Past Reviews

Regional Reviews: Phoenix

The Hairy Ape
Ronin Theatre Company
Review by Gil Benbrook

Also see Gil's recent reviews of True West and Fiddler on the Roof

Logan Watters (center) and Cast
Photo courtesy of Ronin Theatre Company
Eugene O'Neill's powerful drama The Hairy Ape is a scathing portrait of the conflict among the classes and a searing depiction of the reality of how the working class can never rise to the top because they aren't in power. It centers around Yank, a macho coal stoker working on a transatlantic ocean liner who has a run-in with a rich socialite. With a passionate cast, Ronin Theatre Company's production is as raw, angry, rebellious and aggressive as Yank.

The plot is fairly simple. Set in 1922, the story begins aboard an ocean liner bound for New York City. When wealthy socialite passenger Mildred Douglas, who is the daughter of the chairman of the sailing line, says she wants to see how the other half lives, she ventures down into the engine room. Frightened by the dirty, sweaty and larger-than-life Yank, she calls him a "filthy beast" and faints. This encounter bolsters in Yank the desire to lash out at the wealthy class while also giving him the drive to find his place in the world and search for a sense of belonging.

O'Neill is famous for winning four Pulitzer Prizes and writing dozens of plays, including Long Day's Journey into Night, The Iceman Cometh, Anna Christie, Ah, Wilderness!, and Desire Under the Elms. However, his plays seem to not be produced as frequently as they should, and this is the first time I've ever had the chance to see The Hairy Ape. Perhaps the reason this O'Neill drama is rarely presented is due to its simple plot and the fact that, besides Yank, most of the characters disappear by the second half; Mildred Douglas is only in two scenes. There are also many monologues in the piece that are delivered directly to the audience. They are eloquent and passionate at times, but they still create a presentational feel in the play. O'Neill also writes Yank as a brutish, angry and unsympathetic anti-hero that doesn't exactly give the audience much to root for and his dialogue and the themes he presents are anything but subtle.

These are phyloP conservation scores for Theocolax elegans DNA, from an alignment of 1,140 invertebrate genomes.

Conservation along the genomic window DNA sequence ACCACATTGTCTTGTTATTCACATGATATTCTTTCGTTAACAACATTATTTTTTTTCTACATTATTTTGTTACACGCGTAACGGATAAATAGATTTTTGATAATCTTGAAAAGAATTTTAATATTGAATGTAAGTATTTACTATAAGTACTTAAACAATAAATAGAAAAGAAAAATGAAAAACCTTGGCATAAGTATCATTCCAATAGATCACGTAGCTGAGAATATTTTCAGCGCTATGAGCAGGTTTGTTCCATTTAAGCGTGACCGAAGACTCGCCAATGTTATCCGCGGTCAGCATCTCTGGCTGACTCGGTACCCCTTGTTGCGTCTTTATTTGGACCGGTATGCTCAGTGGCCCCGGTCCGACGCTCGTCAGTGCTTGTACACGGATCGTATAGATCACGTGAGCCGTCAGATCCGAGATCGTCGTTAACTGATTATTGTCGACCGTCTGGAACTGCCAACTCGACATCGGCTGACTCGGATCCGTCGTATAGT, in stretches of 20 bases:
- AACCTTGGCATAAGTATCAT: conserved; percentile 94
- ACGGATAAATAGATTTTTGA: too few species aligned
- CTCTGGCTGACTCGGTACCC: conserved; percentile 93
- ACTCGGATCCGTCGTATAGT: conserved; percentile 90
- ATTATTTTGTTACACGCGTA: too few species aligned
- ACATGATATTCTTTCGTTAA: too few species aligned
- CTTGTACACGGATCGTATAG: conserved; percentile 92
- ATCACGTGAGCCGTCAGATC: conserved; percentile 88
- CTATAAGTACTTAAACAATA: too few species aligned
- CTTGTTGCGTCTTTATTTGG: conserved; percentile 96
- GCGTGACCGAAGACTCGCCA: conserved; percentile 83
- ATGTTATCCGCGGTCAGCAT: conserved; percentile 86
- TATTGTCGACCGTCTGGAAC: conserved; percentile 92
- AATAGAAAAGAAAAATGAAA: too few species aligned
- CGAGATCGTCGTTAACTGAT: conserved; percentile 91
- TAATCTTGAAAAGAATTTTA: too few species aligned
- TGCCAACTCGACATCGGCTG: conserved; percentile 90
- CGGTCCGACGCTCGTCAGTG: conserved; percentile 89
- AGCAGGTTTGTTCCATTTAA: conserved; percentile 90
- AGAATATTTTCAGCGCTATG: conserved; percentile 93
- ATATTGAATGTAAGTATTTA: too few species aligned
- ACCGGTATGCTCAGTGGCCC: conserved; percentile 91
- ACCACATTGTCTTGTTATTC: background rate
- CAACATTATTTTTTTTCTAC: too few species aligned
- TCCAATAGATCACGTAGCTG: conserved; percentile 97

Fortunately, director Skip Emerson has wisely chosen to use an ensemble of seven actors to play all of the parts. This gives a fantastic energy and raw feeling to the play as well as a connectivity between the classes in how the ensemble members morph between playing members of both the upper and working classes as well as a group of caged apes that Yank encounters at the zoo. Emerson's staging on the minimal set is also fresh and engaging, with the ensemble moving around the audience as well as leaping around the stage and the audience at times in a manner resembling the title animal.

As Yank, who starts off feeling like he's the powerful leader of the working class and the true owner of the ship since he and his fellow stokers are the reason it moves, but spirals downward once he encounters Mildred and realizes that he actually has no power at all, Logan Watters brings a loud, eager and raw sensibility. While Watters begins the show shouting his lines, as a way to depict Yank's macho, powerful and intimidating persona, and continues to do so throughout, which can be hard at times to fully understand what he's saying, once Yank's world begins to shatter around him, Watters manages to depict Yank's emotional realization that he's actually powerless and alone.

The ensemble all do good work, including Antoinette Martin-Hanson as the conceited and snobbish Mildred, and Carlin Thomas as the wise, older Irishman, Paddy. Michael Bundy II, Ty Hainlen, Jason Hall, and Seth Scott round out the cast with each creating crisp portrayals. Emerson finds ways to use the ensemble quite effectively throughout, several times creating impressive stage images–there are two toward the end of the play that are especially memorable. Emerson also has Watters and the cast speak directly to individuals in the audience during several of the monologues as a way to draw us in and have us connect to Yank's plight.

While The Hairy Ape may lack subtlety, and the themes presented are ones we've seen in countless other plays, films, and TV shows, O'Neill's language is expressive and his characters are realistic. For a play that's over 100 years old, it may not have aged well or have the same raw excitement I imagine it generated when it first premiered, but it still manages to be engaging and exciting in Ronin Theatre Company's production.

The Hairy Ape, from Ronin Theatre Company, runs through June 2, 2024, at the Irish Cultural Center, 1106 N Central Avenue, Phoenix AZ. For tickets and information, please visit

Director: Skip Emerson
Technical Director: Nicole Thompson
Assistant Director: Cody Goulder

Cast: (in alphabetical order)
Bob “Yank” Smith: Logan Watters
Mildred Douglas: Antoinette Martin-Hanson
Secretary, Ensemble: Michael Bundy II
Prisoner, Ensemble: Ty Hainlen
Aunt, Ensemble: Jason Hall
Long, Ensemble: Seth Scott
Paddy, Ensemble: Carlin Thomas